Watching the political struggle over bail reform in New York from the ramparts of suburban NJ, I often think about the way that debate, and other debates over governance, are perceived in the rural areas and towns of the state where I grew up. With a population of about 10,000, the town of Fredonia lies near the shores of Lake Erie in western New York, about 45 miles southwest of Buffalo. It sits in Chautauqua County and is part of New York State’s 57th Senate District.
If one took the entire population of Chautauqua County, Cattaraugus County, Allegany County, and half of Livingston County (ie, the NYS 57th Senate District spread out over 4000+ square miles) and somehow persuaded all those people to live within the borders of Fredonia (about 5 square miles), there is no doubt the town would have to change its laws and governance practices dramatically. Issues like zoning, building codes, and traffic laws would become much more challenging, while other concerns like attracting investment, building out optical fiber networks, and improving public transportation would become easier.
In the other corner of the state, the combined land area of the Bedford-Stuyvesant and Bushwick neighborhoods in Brooklyn is also a tad over 5 square miles, yet contains a population about the same as the entire 57th District (278,000). It is no surprise that during the pandemic the kinds of restrictions imposed in New York City did not always sit well with the residents of rural NY, and with such a difference in physical density, cultural differences aren’t needed to explain why.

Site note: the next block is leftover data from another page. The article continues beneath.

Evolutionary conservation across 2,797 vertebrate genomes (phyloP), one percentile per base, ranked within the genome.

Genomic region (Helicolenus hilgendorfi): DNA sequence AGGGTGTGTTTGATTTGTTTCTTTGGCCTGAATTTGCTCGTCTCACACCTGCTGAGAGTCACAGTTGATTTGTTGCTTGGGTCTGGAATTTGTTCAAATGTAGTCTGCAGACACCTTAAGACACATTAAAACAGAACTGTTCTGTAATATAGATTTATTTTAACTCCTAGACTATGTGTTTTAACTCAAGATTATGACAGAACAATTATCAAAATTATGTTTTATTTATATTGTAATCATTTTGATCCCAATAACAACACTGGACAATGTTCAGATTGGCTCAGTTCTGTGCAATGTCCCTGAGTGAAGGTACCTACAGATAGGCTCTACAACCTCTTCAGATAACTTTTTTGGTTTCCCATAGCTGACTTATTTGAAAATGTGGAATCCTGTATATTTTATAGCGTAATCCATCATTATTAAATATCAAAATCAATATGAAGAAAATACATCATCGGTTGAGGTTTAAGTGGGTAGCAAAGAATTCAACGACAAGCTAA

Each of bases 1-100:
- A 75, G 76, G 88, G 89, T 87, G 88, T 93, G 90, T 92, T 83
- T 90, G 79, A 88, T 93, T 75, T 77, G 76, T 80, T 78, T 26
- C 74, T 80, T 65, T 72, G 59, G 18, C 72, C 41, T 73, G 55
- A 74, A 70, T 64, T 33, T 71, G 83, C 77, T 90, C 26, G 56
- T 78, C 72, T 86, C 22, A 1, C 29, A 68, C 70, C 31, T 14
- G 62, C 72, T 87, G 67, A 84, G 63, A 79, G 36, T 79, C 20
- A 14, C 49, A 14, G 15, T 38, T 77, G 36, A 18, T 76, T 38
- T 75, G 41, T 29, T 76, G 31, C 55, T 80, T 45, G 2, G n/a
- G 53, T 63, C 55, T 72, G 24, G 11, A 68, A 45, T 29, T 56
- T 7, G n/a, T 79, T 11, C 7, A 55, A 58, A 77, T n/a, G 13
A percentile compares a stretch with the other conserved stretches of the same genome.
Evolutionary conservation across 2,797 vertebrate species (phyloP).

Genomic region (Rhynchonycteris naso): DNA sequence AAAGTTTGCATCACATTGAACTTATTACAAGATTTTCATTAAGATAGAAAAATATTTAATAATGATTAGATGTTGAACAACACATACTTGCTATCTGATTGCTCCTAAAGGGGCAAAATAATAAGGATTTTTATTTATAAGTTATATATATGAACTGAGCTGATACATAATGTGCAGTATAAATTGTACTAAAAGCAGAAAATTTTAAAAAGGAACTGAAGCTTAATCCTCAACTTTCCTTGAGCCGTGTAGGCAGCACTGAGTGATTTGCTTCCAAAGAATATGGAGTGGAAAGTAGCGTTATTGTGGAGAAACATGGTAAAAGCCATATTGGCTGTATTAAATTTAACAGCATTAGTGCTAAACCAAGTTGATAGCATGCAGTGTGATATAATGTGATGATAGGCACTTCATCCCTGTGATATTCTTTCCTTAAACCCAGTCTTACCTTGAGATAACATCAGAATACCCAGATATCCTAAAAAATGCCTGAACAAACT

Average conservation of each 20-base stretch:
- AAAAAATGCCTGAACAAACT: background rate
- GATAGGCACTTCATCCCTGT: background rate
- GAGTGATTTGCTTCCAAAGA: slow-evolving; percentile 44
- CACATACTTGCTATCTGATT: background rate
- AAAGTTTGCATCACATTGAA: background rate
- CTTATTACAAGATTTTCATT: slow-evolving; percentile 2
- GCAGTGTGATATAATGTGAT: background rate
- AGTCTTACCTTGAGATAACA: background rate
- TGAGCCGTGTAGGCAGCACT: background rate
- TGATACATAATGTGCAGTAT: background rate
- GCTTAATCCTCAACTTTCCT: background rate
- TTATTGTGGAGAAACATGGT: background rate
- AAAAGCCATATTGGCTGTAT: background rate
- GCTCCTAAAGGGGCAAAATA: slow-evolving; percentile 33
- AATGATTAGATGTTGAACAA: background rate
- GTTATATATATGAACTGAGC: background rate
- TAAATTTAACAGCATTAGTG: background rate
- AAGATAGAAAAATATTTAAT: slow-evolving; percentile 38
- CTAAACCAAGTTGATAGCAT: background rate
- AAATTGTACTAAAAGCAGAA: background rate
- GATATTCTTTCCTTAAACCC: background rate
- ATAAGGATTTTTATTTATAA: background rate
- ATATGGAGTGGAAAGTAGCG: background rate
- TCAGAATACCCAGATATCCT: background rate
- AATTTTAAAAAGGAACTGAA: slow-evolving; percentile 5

Naturally, this upstate-downstate dynamic gets played out in the state government every year on a wide variety of issues. Officials from densely populated areas will often support policies that are acceptable to their constituents without appreciating, or really having any idea, how such laws may adversely affect NY residents on the other side of the state. This problem is particularly acute in New York where its geography and demographics are especially disparate compared to other more homogenous states.
Fortunately, town ordinances can go a long way towards creating laws that fit the needs of their local populations. However, key areas of the law remain the province of the state’s lawmakers and apply uniformly across the state whether they fit local conditions or not. Rural upstate residents and their representatives are right to push back against inappropriate laws and policies intended to serve downstate urban residents, but the reverse is also true, and upstate notions about how to approach such issues as housing, education, and the justice system should not be unduly imposed on downstate inhabitants who lack easy access to resources such as affordable housing, open enrollment schools, and safe streets.
The author was a long-time resident of Dutchess County, Chautauqua County, and New York County.